ACCESSIBILITY Consultancy is a professional in developed countries — especially in North America and Europe. Design professionals, real estate developers and building owners turn to Accessibility Consultants to ensure that the designs of new buildings are compliant to all applicable local and international accessibility laws, and applicable codes and standards.

It is not uncommon in these countries to go beyond "minimum" requirements. Many integrate the Principles of Universal Design in order to comply with the commitments made by countries that have ratified the United Nations Convention on the Rights of Persons with Disabilities which includes the Philippines.

Major property developments overseas also comply with International Codes like the International Standards Organization's ISO 21542 released in July 2021 for Building Construction-Accessibility and Usability of the Built Environment. There are other ISO standards concerning Accessibility that address the needs of persons with different types of disabilities.

It is important to spot and correct any lapses at the start of the design so they do not get carried over to the more detailed phases of design, which may be costlier for design professionals.

Building owners, property managers and real estate developers also turn to Accessibility Consultants to assess the level of compliance to accessibility laws of existing buildings in the light of modifications that may have been undertaken throughout the building's lifespan that may have compromised its accessibility features and facilities.

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Other companies undertake regular accessibility audits because they have made the commitment to diversity, inclusion and accessibility in their corporate culture. These companies have accessible workplaces, accessible employee facilities and amenities, inclusive hiring and employee retention policies, accessible websites or websites that comply to ISO/IEC 40500:2012 (Web Content Accessibility Guidelines), and other related programs and policies to ensure the integration of employees with disabilities and the provision of inclusive services and facilities for customers with disabilities. These companies have realized that not having accessible ramps, accessible toilets, accessible parking, and other accessibility features and facilities is like telling people with disabilities that they are not important to them, and that they do not want to do business with them.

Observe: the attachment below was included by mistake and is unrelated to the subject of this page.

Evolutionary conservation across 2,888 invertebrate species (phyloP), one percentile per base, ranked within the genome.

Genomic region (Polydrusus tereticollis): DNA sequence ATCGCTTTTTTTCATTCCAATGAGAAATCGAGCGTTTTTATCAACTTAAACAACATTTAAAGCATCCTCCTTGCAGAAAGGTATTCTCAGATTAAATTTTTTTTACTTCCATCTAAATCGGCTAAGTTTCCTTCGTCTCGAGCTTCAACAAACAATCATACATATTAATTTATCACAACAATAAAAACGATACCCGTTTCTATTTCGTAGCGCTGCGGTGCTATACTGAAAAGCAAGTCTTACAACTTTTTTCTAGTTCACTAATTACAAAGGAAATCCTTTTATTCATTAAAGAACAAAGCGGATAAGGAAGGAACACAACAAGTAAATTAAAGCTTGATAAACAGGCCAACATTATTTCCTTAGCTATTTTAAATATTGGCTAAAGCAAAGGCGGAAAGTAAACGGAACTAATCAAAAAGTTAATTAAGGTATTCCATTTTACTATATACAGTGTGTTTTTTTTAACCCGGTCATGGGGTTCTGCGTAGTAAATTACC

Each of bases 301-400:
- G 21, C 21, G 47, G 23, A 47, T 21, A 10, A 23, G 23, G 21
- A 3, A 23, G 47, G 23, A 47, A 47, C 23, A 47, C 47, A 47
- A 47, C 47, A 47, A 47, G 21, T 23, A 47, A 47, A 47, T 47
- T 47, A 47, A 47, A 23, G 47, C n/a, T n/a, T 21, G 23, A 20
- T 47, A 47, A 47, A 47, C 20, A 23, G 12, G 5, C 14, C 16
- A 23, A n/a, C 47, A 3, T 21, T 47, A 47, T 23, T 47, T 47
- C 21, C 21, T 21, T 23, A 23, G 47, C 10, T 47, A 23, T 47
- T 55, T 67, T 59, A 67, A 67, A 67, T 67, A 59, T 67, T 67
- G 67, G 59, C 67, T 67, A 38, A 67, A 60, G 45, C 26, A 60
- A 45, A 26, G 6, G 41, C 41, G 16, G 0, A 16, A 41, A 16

Local institutions like the Project Inclusion Network Inc. (PIN) and the Philippine Business and Disability Network (PBDN) have been working toward realizing the potential of persons with disabilities to actively participate in, and productively contribute to society. The PBDN has a network of over 150 members from the public, private, nonprofit and civil society organization sectors, which was launched on Jan. 28, 2020.

Overseas, there is the Valuable 500, which is a global collective of 500 CEOs (chief executive officers) and their companies, innovating together for disability inclusion. Their mission is to use the power of business to drive lasting change for the1.3 billion people around the world living with a disability. With the support of their strategic partners — Nippon Foundation, World Economic Forum, International Disability Alliance and Apple — they collaborate and connect with 500 of the world's most influential global businesses for disability inclusion. Each CEO or leader has made a personal commitment to tangible action for disability inclusion.

The author hopes that more local companies and institutions will also adopt the corporate values espoused by the members of PIN, PBDN and the Valuable 500.

Arch. Armand Michael R. Eustaquio's commitment to accessibility spans almost three decades. He was a member of the UAP Task Force Infrastructure Accessibility that crafted the current IRR of BP 344 in 1993. He was deputy chairman of the UAP Committee on Accessibility under the Commission on Government and External Affairs from the year 2000 to 2010. He has served under the administration of seven past National Presidents of the United Architects of the Philippines as chairman of the Accessibility Assessment Project, the Committee on Accessibility Audit and the Committee on Accessibility Audits for Private Buildings successively. To this day he is the first and the only Filipino member of the International Association of Accessibility Professionals based in the US.